Problems paying the rent or mortgage

Help with rent

If you are of working age and on a low income you may be able to receive help with the cost of rent through Universal Credit. If you already receive Universal Credit, help with rent should already be included in your Universal Credit payment.

People who are pension-age and on a low income may be entitled to Housing Benefit.

If you are already receiving Universal Credit or Housing Benefits and this does cover the full cost of your rent, you can apply to the Council for a Discretionary Housing Payment.

Help with mortgage payments

You should always pay your full mortgage instalments or you will put your home at risk.

However, if you are struggling financially and don’t think you will be able to make your regular instalment, it is important that you let your lender know straight away. Most lenders recognise that people can go through periods of financial hardship and are usually quite helpful in offering solutions to avoid arrears and the build up of debt.

Check whether you have Mortgage Payment Protection Insurance because if you lose your job or become sick and unable to work, you may be able to claim against your policy. These policies usually have a time limit to claim, so make sure you act promptly.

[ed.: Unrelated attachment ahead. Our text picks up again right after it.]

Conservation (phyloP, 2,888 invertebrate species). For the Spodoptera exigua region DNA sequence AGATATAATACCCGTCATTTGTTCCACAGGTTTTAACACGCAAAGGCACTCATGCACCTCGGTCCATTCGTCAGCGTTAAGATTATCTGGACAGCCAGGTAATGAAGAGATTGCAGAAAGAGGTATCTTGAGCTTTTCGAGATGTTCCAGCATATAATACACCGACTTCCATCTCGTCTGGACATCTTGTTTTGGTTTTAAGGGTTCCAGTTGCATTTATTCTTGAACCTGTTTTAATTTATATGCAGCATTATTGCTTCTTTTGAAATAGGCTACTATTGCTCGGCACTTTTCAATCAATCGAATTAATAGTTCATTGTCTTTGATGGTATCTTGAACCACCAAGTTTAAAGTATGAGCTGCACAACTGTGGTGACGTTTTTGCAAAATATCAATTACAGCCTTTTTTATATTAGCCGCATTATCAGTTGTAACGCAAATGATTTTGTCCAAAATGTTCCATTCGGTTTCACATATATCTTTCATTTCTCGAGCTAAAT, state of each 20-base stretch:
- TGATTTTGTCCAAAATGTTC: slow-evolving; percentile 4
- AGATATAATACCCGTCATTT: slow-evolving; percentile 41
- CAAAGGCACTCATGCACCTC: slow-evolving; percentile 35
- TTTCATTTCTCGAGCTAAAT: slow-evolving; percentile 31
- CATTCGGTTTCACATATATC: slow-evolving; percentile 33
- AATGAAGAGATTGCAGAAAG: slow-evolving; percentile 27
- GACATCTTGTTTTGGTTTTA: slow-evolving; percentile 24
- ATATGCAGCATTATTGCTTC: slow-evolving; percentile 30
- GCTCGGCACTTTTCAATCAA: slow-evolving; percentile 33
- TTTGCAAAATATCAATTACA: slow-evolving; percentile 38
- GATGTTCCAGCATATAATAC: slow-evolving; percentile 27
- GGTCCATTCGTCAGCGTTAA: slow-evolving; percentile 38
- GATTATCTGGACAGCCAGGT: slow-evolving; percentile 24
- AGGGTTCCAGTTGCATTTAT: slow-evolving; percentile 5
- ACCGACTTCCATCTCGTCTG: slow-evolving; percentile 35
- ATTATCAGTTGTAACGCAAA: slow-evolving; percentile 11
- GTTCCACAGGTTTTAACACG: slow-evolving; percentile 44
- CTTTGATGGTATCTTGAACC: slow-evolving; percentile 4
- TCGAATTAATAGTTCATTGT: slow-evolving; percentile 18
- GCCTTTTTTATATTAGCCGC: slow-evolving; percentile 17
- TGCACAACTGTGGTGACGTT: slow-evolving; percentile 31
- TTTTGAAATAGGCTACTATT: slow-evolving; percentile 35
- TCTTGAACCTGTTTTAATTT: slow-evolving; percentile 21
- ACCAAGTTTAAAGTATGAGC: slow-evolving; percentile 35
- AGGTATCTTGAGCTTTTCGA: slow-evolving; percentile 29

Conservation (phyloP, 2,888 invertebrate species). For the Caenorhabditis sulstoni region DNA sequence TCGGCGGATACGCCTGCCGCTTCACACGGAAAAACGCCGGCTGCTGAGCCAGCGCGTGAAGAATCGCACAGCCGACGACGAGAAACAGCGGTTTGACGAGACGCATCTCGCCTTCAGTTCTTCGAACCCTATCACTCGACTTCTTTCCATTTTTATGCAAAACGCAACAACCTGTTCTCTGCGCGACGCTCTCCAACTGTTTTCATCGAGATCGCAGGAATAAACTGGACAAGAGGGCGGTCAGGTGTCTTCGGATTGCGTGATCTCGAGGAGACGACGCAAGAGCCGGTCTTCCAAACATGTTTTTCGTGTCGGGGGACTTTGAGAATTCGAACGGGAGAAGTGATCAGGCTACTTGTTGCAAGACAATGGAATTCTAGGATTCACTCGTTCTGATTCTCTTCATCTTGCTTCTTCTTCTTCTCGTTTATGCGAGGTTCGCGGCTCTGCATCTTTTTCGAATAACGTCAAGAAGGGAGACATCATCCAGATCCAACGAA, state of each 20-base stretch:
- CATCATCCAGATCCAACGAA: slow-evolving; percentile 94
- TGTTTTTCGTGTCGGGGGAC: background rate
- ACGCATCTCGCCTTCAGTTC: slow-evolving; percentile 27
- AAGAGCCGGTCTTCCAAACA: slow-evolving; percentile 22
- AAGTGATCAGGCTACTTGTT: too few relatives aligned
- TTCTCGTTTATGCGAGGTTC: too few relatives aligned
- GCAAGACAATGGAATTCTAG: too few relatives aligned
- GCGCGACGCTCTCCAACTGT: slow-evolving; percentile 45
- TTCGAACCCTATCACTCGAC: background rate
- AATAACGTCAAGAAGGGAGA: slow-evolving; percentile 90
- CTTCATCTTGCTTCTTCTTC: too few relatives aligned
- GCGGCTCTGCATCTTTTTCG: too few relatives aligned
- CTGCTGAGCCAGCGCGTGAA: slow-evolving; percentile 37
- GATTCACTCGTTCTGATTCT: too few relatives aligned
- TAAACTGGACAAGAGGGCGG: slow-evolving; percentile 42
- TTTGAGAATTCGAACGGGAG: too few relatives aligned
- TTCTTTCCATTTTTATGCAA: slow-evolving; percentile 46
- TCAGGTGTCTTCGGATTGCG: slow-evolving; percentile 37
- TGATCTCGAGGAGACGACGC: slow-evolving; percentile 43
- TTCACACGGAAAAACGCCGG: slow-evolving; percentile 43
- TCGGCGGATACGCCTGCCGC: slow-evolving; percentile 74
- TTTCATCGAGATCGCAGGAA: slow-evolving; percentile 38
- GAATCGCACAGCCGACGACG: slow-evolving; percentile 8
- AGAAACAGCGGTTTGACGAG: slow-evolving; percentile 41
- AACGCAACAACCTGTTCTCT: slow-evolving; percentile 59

If the insurer will not pay, you could approach the Financial Ombudsman to see whether you have grounds for a complaint.

Support for Mortgage Interest (SMI)

You may qualify for help towards your mortgage interest payments if you are a home owner and get certain income-based benefits. This is known as Support for Mortgage Interest (SMI).

The interest is at a set rate, not the rate your lender charges and payments can be reduced for various reasons. The help you get is unlikely to cover your full mortgage instalments. The income-based benefits will affect the start date of any Support for Mortgage Interest you receive and payments may not last longer than two years.